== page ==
As a social species, we’re wired to be in relationship with others. As Brené Brown puts it in the wonderful Daring Greatly,
“Connection is why we’re here. We are hardwired to connect with others, it’s what gives purpose and meaning to our lives, and without it there is suffering.”Brene Brown
But man, sometimes it can be TOUGH.
Long time readers of this blog (are you out there? Feel free to say hi) will know that I’ve poked this particular bear with a stick on several occasions over the years; from a whole week dedicated to different aspects of romantic love, to heart-ache, loss and more.
Drs John and Julie Gottman‘s research has revealed that, during conflicts, a ratio of 5 positive interactions to 1 negative one can predict whether relationships make the distance – and that successful couples have an even higher ratio of 20 positives to 1 negative.
What kinds of things are negatives? From the Gottman Institute’s blog;
- Use of the Four Horsemen: Defensiveness, Criticism, Contempt, or Stonewalling
- Lashing out at your partner when flooded instead of taking a time-out
- Raising your voice during conflict
- Neglecting to do something you told your partner you would do
- Being invalidating
- Rejecting bids for connection
- Using a harsh start-up
- Rejecting a repair attempt used by your partner
- Not listening to your partner when they speak during conflict
- Forgetting important milestones and events that are important to your partner
There are many ways to balance out the above negative interactions with positive ones, with a somewhat overlooked one from the field of positive psychology; the way we respond to good news.
Active Constructive Responding (or ACR which, to be fair, doesn’t make it sound any sexier or catchier) is a way of responding to our loved one’s good news in a way which is active (rather than passive) and constructive (rather than destructive) (yes, the clue is in the name).
When someone we love excitedly tells us that they’ve just won the promotion they’ve longed for, we can respond in one of these four ways:
What does responding actively and constructively look like? To me, it brings to mind how a proud parent (or grandparent) responds to a child when they bring a painting home from school. It may be a weird image to conjure when we’re talking about adult-to-adult relationships, but we all still have that little child inside of us who blossoms in the face of warm, kind, undivided attention.
And it’s not just partners who may blossom in the face of such a response; I swear, most of the reason why strangers talk to me in public places is because I naturally tend to respond in an active and constructive manner. But it wasn’t until I saw this matrix that I understood what I was doing.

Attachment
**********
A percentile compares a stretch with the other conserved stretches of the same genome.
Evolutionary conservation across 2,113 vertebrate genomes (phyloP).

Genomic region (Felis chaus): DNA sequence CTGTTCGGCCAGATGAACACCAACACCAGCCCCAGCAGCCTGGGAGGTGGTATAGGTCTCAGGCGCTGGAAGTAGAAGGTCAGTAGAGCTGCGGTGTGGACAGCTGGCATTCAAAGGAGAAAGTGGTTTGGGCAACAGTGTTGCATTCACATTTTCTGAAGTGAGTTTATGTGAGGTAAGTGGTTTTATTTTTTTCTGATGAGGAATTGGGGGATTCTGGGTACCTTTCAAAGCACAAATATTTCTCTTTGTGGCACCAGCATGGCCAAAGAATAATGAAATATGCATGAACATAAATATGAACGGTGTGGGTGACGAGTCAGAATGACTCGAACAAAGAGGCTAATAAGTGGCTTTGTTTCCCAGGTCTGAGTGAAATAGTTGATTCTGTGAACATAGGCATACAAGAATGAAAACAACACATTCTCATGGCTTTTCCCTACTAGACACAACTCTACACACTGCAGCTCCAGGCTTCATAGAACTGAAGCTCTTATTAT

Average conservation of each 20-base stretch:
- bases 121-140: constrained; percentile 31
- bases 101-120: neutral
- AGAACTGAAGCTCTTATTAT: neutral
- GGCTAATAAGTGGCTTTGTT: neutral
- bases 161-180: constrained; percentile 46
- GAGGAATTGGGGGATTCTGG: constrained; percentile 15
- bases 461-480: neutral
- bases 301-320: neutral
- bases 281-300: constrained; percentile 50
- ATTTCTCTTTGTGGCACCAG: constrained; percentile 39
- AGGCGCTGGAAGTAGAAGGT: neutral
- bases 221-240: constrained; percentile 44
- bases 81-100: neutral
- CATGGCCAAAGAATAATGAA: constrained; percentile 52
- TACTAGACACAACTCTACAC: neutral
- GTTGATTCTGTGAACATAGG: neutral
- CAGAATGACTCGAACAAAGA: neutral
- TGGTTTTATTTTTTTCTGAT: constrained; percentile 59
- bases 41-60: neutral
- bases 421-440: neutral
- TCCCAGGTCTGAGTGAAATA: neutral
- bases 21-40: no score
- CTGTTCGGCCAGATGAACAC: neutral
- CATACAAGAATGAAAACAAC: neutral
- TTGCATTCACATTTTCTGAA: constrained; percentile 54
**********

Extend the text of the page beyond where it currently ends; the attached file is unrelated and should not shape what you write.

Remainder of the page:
So, it’s your turn. Tell the truth now; which one is your most habitual response?
Yeah, it’s okay. There are multiple reasons why we may respond in unintentionally destructive ways, as The School of Life reveals;
But these two insights – recognising that the ratio between positive and negative interactions isn’t “one for one” to cancel each other out but much higher, and being aware of how we respond to another’s good news – can go a long way to helping those we love actually feel more loved.
Which can only be a good thing for everyone concerned. Right? 🙂
2 thoughts on “Want someone to feel more loved? Try this.”
I love this article because is a simple truth well explained. But then again it is written by Anja whose writing ability is superior in every way!
I’m wondering however, how can active &constructive response be taught. Other than by example. I have noticed that mobile phones appear to be part of the interaction for many of my interactions and requesting that it is not has led to poor beginnings in my life.
Aww, Patti – as ever I’m incredibly touched by not only the fact that you read my words, but that you say such incredibly kind and generous things about them! As for how active and constructive responding can be taught; that’s a tricky one. Despite being one of the small number of positive psychology interventions included in early PP experiments (alongside things like gratitude and mindfulness), it’s seldom mentioned anymore. It would be great if it was shared more widely, as part of psychoeducation, as relationships are at the heart – literally, at the centre of Seligman’s PERMA acronym, and experientially – of what makes a good life.
As for the predominance of mobile phones in many interactions; alas, many of us are dopamine addicts, trained like Pavlov’s dogs to respond to the ‘pings’ of notifications. I’m so sorry to hear that requesting that they are not part of your interactions has lead to poor beginnings, that sucks 😦 I wonder, how might a non-violent communication framework (“I feel .. when you .. because .. so would you be kind enough to ..”) might land? Bearing in mind, of course, that how others treat us is their path, and how we respond is ours (a thought which often brings me comfort when the response of others is not as kind as I would wish for) xx